Mulch is essential in landscaping. It keeps gardens and flowerbeds healthy and provides plants with moisture and insulation. However, most homeowners and landscapers often claim to have found termites in mulch. This can cause concern, especially if you lay mulch close to your house.

While mulch itself does not attract termites, it creates an inviting environment for these pests. So, while termites may not actually feed on the mulch, they certainly provide a perfect habitat for the insects to thrive and even start a colony. The layers of mulch trap heat and moisture underneath, which encourages the termites to explore while looking for food.

A termite infestation in your home can devastate the structural integrity as well as the value of the home. This article provides detailed information about mulch and termites and what to do if you find termites in your home.

Does mulch attract termites

Termites like a warm, moist environment near food and water sources. Mulch or stump grinding from recent tree work on your property provides the perfect setting for these bugs.

Typically, mulch used for landscaping keeps the ground moist and retains the heat in the soil. This moisture is ideal for flowers, shrubs and all kinds of plants. Mulch also contains nitrogen and phosphorus, which are critical for healthy plant growth.

Combined, all these factors make a perfect habitat for termites, ants, roaches, and other insects to build their nests.

And if the mulch contains cellulose, the bugs will find not only a home but also food to last them several weeks, during which time they may start invading your home.

What type of mulch attracts termites?

Some mulches attract termites and may expose your home to a termite invasion. These mulches may contain nitrogen and phosphorus or cellulose, which are essential requirements for the bugs to survive.

Here are the mulches that attract termites:

1. Pine straw mulch

Most people claim that pine straw mulch does not attract termites, but this may be true to a certain extent.

Termites tend to avoid pine straw mulch, but this mulch traps heat and moisture in the soil, thus providing an excellent environment for the pests to thrive.

Termites take shelter underneath this mulch and start building their colonies. These bugs build tunnels to look for food sources, and in most cases, those tunnels end up in your home.

Studies show that pine straw mulch attracts termites, but most people still cling to the idea that these mulches are termite-repellent.

2. Pine bark mulch

Pine bark mulch also attracts termites as it provides them with an ideal nesting place.

However, most people have a misconception that termites are attracted to the mulches they can feed on. This is not necessarily true because termites do not feed on pine straw or pine bark mulches.

Both of these mulches contain nitrogen and phosphorus and retain moisture and heat, which makes them attract termites and ants. So, using these mulches may expose your home to a termite and ant invasion.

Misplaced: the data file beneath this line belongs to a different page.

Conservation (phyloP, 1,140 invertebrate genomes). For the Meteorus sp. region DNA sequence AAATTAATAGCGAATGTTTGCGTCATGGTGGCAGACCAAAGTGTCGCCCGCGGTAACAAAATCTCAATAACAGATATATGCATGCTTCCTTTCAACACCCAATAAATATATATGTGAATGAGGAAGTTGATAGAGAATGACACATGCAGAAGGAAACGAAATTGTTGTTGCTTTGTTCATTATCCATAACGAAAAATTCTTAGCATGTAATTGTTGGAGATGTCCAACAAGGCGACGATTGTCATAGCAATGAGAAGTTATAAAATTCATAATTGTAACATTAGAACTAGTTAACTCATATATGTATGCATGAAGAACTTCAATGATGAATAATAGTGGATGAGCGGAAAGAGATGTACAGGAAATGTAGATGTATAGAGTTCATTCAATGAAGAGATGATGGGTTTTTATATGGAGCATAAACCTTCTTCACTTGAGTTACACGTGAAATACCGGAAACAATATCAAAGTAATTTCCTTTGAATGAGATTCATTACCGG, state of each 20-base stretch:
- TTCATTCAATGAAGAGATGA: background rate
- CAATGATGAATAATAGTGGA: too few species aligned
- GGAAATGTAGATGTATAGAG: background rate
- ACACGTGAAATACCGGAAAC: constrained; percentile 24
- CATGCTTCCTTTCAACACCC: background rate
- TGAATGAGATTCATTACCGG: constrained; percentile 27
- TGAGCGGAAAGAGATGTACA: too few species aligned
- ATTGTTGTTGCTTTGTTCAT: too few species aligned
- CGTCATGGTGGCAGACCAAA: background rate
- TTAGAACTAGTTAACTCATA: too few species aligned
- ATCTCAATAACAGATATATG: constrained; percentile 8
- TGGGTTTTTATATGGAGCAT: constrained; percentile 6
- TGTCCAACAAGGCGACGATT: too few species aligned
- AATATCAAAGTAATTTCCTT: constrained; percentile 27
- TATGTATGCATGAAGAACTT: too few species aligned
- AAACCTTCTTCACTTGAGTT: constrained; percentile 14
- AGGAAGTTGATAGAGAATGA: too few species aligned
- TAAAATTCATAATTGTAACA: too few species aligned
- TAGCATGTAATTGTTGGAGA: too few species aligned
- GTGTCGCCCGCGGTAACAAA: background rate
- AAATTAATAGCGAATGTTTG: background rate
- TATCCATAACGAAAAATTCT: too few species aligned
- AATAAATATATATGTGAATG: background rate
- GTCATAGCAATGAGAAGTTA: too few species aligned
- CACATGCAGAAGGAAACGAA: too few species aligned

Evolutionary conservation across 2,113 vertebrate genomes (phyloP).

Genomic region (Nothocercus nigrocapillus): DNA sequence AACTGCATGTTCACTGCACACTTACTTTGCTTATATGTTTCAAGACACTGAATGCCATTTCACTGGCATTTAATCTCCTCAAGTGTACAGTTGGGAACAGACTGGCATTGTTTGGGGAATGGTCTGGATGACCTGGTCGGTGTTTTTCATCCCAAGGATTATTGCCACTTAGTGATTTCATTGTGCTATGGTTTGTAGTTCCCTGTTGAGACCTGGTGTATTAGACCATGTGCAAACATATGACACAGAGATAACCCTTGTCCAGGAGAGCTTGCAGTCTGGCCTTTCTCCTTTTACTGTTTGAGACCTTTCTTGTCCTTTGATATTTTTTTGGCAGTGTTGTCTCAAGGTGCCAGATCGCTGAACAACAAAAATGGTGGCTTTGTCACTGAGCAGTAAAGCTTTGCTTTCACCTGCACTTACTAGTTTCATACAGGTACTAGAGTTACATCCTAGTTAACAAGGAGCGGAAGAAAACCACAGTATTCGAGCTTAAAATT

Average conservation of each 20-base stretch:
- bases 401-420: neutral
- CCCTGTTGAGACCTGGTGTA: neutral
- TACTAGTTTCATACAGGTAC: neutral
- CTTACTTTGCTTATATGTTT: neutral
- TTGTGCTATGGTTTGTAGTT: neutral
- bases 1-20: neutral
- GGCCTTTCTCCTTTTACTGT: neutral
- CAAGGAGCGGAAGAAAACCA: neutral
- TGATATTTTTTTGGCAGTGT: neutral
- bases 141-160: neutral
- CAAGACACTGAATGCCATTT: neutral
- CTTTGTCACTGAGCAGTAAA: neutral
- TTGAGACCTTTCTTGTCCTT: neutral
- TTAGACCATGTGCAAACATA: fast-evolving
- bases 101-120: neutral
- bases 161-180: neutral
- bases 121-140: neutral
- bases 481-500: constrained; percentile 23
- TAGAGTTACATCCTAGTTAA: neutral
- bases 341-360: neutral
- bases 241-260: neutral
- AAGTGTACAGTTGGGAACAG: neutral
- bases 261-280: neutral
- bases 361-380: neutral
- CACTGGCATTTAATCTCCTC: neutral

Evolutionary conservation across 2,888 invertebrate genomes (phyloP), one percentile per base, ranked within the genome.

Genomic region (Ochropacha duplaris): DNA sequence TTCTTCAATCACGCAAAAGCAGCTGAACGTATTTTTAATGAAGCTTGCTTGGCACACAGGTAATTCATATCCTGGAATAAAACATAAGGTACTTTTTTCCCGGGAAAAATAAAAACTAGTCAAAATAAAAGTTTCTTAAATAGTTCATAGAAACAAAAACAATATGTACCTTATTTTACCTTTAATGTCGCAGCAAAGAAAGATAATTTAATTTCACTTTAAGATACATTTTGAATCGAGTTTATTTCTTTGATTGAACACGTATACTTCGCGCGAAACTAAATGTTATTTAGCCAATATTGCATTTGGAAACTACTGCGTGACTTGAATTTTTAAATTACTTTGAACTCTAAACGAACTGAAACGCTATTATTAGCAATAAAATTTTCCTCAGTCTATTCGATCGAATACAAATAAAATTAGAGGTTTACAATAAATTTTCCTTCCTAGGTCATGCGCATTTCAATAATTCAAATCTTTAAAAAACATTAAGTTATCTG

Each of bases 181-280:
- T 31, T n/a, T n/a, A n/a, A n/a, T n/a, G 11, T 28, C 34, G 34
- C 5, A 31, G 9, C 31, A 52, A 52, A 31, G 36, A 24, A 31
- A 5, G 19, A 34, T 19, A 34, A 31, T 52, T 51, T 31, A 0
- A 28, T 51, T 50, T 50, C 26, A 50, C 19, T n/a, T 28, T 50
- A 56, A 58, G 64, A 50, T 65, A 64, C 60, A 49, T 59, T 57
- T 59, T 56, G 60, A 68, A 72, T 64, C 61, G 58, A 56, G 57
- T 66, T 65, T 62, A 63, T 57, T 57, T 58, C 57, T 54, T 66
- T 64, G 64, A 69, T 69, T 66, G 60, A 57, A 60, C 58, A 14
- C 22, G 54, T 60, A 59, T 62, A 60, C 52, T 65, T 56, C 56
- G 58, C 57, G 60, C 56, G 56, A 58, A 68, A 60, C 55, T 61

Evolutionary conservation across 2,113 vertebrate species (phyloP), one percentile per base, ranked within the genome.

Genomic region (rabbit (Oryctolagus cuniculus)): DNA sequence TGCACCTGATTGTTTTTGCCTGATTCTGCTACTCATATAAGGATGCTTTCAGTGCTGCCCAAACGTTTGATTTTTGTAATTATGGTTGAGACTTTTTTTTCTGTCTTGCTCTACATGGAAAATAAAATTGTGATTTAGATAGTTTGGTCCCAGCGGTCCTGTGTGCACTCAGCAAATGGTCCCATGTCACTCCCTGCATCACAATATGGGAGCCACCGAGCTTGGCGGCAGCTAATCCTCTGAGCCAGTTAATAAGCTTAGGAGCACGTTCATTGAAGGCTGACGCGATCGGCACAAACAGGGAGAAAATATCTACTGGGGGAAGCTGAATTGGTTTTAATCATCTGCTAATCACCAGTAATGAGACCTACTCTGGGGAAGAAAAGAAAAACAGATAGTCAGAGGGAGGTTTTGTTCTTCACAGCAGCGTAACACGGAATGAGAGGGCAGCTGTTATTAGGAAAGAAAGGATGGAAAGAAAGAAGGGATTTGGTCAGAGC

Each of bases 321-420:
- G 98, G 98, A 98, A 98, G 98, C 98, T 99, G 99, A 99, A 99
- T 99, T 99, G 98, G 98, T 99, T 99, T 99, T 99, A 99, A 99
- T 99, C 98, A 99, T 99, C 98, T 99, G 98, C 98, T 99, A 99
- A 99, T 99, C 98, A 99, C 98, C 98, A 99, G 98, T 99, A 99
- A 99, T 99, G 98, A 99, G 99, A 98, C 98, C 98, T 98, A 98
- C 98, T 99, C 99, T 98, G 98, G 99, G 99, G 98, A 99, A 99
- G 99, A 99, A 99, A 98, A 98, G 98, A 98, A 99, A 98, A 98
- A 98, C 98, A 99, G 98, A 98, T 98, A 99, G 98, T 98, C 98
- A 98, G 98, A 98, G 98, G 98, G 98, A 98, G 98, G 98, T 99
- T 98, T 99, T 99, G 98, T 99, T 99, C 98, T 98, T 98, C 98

3. Softwood mulch

Softwood mulches have a high cellulose content, and termites feed on cellulose. So, you will most certainly have a termite invasion if you use softwood mulches. It is, however, important to note that not all softwood mulch attracts termites.

Most homeowners use firewood mulch and pinewood mulch (all types), which are rich in cellulose. Once the termites exhaust the cellulose in these mulches, they will look for an alternative source of food, which is your home!

Using the wrong type of mulch in your flowerbed or garden exposes your home to a termite invasion.

Mulches that termites hate

Now that you have an idea of what mulches attract termites, you should know what mulch is best to repel termites.

These mulches have antifungal properties, making them resistant to termites. Using them will protect your homes against an infestation from termites, ants, roaches, centipedes, crickets, etc.

Here are the best mulches to avoid termites.

1. Cedar mulch

Cedar mulch, a byproduct of cedar trees, is a hardwood mulch containing resins that repel termites. This mulch also has a naturally occurring chemical called thujone which repels termites.

This mulch is quite costly and can last for up to 5-7 years. Since cedar is naturally reddish, it makes your garden look beautiful. Cedar mulch also improves the soil quality and enhances the health of your plants.

2. Redwood mulch

Redwood mulch is a softwood mulch and the only softwood mulch that keeps termites away.

This mulch also contains antifungal properties that keep termites away, like cypress heartwood and cedar mulch. It can last for about 1-3 years, making it a good option for homeowners looking for alternatives other than hardwood mulches.

3. Cypress heartwood mulch

Before we go further into our discussion, you should note that there is a difference between normal cypress mulch and cypress heartwood mulch.